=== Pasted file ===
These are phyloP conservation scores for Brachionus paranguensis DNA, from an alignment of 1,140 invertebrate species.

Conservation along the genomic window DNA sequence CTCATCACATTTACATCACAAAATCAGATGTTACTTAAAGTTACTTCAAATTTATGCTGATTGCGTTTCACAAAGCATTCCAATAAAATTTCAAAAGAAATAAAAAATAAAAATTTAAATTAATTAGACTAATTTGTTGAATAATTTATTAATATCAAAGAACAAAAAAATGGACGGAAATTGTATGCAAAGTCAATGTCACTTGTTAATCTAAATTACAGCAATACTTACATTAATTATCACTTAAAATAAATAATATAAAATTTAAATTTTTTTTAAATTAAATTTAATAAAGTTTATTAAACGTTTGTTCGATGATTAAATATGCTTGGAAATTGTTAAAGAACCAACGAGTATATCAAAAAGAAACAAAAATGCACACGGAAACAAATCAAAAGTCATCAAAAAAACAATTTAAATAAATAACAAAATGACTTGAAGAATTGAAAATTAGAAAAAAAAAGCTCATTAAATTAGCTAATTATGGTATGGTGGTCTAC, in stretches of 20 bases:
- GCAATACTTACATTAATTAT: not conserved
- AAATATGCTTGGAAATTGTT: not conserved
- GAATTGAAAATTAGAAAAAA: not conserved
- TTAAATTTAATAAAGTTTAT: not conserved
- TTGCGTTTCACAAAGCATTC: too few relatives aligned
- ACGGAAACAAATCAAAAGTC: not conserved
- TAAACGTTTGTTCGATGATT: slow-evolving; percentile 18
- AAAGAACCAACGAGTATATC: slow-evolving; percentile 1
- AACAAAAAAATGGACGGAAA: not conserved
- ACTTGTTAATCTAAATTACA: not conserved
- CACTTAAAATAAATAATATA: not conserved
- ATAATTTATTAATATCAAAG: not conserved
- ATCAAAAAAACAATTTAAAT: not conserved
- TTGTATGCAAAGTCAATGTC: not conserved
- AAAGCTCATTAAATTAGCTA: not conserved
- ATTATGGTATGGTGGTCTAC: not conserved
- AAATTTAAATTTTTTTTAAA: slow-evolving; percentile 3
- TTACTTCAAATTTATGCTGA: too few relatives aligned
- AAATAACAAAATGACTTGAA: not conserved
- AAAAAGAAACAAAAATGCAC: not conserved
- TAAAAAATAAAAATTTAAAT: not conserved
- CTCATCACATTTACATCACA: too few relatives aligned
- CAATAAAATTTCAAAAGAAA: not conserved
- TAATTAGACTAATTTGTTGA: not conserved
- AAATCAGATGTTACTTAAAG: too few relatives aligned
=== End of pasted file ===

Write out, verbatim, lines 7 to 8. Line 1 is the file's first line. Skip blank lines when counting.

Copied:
- TTGCGTTTCACAAAGCATTC: too few relatives aligned
- ACGGAAACAAATCAAAAGTC: not conserved